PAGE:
For many signal processing applications programmability and efficiency is
desired. With current technology either programmability or efficiency is achievable,
not both. Conventionally ASIC's are being used where highly efficient systems
are desired. The problem with ASIC is that once programmed it cannot be enhanced
or changed, we have to get a new ASIC for each modification. Other option is microprocessor
based or dsp based applications. These can provide either programmability or efficiency.
Now with stream processors we can achieve both simultaneously. A comparison of
efficiency and programmability of Stream processors and other techniques are done.
We will look into how efficiency and programmability is achieved in a stream processor.
Also we will examine the challenges faced by stream processor architecture.
complex modern signal and image processing applications requires hundreds of GOPS
(giga, or billions, of operations per second) with a power budget of a few watts,
an efficiency of about 100 GOPS/W (GOPS per watt), or 10 pJ/op (Pico Joules per
operation). To meet this requirement current media processing applications use
ASICs that are tailor made for a particular application. Such processors require
significant design efforts and are difficult to change when a new media processing
application or algorithm evolve. The other alternative to meet the changing needs
is to go for a dsp or microprocessor, which are highly flexible. But these do
not provide the high efficiency needed by the application. Stream processors provide
a solution to this problem by giving efficiency and programmability simultaneously.
They achieve this by expressing the signal processing problems as signal flow
graphs with streams flowing between computational kernels. Stream processors have
efficiency comparable to ASICs (200 GOPS/W), while being programmable in a high-level
signal processing applications require both efficiency and programmability. The
complexity of modern media processing, including 3D graphics, image compression,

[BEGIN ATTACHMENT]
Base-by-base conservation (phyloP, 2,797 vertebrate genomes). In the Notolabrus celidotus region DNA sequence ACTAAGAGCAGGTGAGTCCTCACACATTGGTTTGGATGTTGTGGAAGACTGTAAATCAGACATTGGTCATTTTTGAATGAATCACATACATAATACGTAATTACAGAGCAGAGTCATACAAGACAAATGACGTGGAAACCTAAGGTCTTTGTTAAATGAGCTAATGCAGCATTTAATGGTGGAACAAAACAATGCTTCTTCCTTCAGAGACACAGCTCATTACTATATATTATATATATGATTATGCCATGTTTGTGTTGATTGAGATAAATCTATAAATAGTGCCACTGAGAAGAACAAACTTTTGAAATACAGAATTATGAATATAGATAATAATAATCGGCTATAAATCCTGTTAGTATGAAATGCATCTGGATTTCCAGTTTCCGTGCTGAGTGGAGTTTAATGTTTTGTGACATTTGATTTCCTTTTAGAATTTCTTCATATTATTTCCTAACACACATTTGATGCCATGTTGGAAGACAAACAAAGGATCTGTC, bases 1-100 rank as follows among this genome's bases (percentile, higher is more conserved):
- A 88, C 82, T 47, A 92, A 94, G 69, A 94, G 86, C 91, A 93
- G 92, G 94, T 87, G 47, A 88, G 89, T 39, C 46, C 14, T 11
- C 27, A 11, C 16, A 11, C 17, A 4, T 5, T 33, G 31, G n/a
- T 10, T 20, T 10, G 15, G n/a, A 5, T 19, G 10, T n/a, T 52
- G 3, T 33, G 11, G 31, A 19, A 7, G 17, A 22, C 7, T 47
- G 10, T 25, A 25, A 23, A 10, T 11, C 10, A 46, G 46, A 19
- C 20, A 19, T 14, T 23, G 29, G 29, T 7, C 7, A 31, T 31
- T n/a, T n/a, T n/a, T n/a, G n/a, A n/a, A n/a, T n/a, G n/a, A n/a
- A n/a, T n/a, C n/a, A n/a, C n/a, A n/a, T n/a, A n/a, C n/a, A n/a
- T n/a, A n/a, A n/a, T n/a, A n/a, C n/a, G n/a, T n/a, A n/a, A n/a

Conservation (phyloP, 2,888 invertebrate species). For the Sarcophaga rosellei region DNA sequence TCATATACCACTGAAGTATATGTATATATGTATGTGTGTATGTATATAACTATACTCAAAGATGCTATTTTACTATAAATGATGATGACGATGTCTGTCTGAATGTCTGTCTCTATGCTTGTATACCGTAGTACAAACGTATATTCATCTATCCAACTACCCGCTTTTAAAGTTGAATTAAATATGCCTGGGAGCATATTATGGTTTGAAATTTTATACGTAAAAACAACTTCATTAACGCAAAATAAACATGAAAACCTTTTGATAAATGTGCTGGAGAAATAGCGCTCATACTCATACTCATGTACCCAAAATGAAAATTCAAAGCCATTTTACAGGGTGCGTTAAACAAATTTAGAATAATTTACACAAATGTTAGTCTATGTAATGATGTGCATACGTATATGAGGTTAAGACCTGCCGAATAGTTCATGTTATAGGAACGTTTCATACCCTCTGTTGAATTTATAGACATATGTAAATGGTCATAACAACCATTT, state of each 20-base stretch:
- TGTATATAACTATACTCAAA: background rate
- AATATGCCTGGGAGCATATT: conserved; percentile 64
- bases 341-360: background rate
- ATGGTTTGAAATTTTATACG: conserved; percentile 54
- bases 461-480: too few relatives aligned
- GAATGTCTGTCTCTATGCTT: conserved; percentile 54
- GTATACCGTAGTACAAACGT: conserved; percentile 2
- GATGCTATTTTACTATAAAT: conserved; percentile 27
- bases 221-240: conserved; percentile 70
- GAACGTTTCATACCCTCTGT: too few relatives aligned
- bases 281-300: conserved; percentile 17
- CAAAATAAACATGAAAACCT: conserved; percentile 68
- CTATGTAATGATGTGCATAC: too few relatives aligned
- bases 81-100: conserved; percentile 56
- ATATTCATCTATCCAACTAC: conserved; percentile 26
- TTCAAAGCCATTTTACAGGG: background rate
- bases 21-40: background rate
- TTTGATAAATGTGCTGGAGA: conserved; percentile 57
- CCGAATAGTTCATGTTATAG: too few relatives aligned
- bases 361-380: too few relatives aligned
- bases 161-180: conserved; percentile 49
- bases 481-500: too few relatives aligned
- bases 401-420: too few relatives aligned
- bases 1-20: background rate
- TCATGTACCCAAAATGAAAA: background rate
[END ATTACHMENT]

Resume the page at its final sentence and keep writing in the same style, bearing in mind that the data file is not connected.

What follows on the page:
and signal processing, requires tens to hundreds of billions of computations per
second. To achieve these computation rates, current media processors use special-purpose
architectures tailored to one specific application. Such processors require significant
design effort and are thus difficult to change as media-processing applications
and algorithms evolve. Digital television, surveillance video processing, automated
optical inspection, and mobile cameras, camcorders, and 3G cellular handsets have
similar needs. The demand for flexibility in media processing motivates the use
of programmable processors. However, very large-scale integration constraints
limit the performance of traditional programmable architectures. In modern VLSI
technology, computation is relatively cheap - thousands of arithmetic logic units
that operate at multi gigahertz rates can fit on a modestly sized 1 cm 2 die.
The problem is that delivering instructions and data to those ALUs is prohibitively
example, only 6.5 percent of the Itanium 2 die is devoted to the 12 integer and
two floating-point ALUs and their register files; communication, control, and
storage overhead consume the remaining die area. In contrast, the more efficient
communication and control structures of a special purpose graphics chip, such
as the NVIDIA GeForce4, enable the use of many hundreds of floating-point and
integer ALUs to render 3D images. Conventional signal processing solutions can
provide high efficiency or programmability, but are unable to provide both at
the same time. In applications that demand efficiency, a hardwired application-specific
processor-ASIC (application-specific integrated circuit) or ASSP (application-specific
standard part)-has an efficiency of 50 to 500 GOPS/W, but offers little if any
At the other extreme, microprocessors and DSPs (digital signal processors) are
completely programmable but have efficiencies of less than 10 GOPS/W. DSP (digital
signal processor) arrays and FPGAs (field-programmable gate arrays) offer higher
performance than individual DSPs, but have roughly the same efficiency.
these solutions are difficult to program-requiring parallelization, partitioning,
and, for FPGAs, hardware design. Applications today must choose between efficiency
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